The doctrine of God’s grace always excites me. In fact, when it came time to name our second child, a girl, it was my turn, so I chose the Greek term for grace, Charis. I know, a grace nut!
And for about ten years now I’ve been studying and reading books on the grace of God. So when I saw Andy Stanley’s The Grace of God on sale recently, I had to buy it. About a day later, I started reading it. I’m so glad I did. Below is something of a review.
Andy Stanley begins his study of the grace of God with creation itself as an act of God’s grace all the way to the church being “Commissioned by Grace.” Along the way, Stanley takes the reader through some of our favorite Sunday school stories but with a highlighter, highlighting the grace of God. Ancient and forgotten stories became refreshing, dripping with the sweet taste of God’s grace.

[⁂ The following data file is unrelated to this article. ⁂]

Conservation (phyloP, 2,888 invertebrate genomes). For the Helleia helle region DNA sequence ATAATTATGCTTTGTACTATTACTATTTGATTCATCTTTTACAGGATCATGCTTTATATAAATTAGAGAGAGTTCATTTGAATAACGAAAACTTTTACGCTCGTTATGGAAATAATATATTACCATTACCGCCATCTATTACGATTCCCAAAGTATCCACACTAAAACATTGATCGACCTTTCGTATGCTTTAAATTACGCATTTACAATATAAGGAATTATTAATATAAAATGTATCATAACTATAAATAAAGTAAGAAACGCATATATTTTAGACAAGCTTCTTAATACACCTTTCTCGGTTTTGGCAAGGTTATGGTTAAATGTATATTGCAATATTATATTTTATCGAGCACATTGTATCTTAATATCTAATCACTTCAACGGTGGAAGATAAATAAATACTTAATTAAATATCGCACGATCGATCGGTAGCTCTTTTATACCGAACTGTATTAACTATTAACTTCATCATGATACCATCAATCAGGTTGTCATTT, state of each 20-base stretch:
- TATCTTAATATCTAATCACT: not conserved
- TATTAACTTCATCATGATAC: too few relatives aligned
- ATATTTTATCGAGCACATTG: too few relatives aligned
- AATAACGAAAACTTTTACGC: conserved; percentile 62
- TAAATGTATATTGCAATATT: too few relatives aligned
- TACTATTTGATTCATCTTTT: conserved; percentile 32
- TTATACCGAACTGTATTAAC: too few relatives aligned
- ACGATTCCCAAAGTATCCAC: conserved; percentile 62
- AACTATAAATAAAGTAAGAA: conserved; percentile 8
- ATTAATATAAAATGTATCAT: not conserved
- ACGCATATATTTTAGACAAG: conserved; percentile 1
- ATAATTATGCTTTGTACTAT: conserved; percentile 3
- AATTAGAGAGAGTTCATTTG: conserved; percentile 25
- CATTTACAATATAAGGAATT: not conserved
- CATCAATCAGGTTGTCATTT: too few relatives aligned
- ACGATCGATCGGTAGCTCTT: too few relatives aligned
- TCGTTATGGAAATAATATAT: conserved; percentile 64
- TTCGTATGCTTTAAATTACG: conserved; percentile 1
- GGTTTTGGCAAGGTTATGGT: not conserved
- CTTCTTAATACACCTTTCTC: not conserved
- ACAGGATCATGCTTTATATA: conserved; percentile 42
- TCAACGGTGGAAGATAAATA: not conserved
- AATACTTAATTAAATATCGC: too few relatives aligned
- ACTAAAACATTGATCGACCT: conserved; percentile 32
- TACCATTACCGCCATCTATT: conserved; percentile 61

Stanley explores the misunderstood Ten Commandments as an extension of God’s grace, while providing a helpful backdrop for the reader to appreciate this.
Of all the chapters, two really stand our for me. First is “Accepted by Graced.” Here Stanley takes a closer look at Matthew’s genealogy of Jesus to reveal the very story of God’s grace. Stanley writes, “There was no point in hiding the fallen and flawed humanity of Jesus’ ancestry. In many ways, that was the point of the story” (p. 137).
The second chapter is “Commissioned by Grace.” One of the reasons why this is a standout chapter for me is the fact that Andy Stanley, pastor North Point Community Church, shares his original vision behind the launch of North Point. “We wanted to create a church that unchurched people loved to attend. We had this crazy notion that church isn’t for church people; the church, like God’s grace, is for people people, All people. Everybody” (p. 205).
I’ve been following the ministry of Andy Stanley for a few years now, and like all his other books I’ve read in the past, I commend this one as well.
One more thing: I do agree with Beth Moore when she said of The Grace of God, “Andy Stanley has captured grace with a wide-angle lens… and it is one beautiful sight.”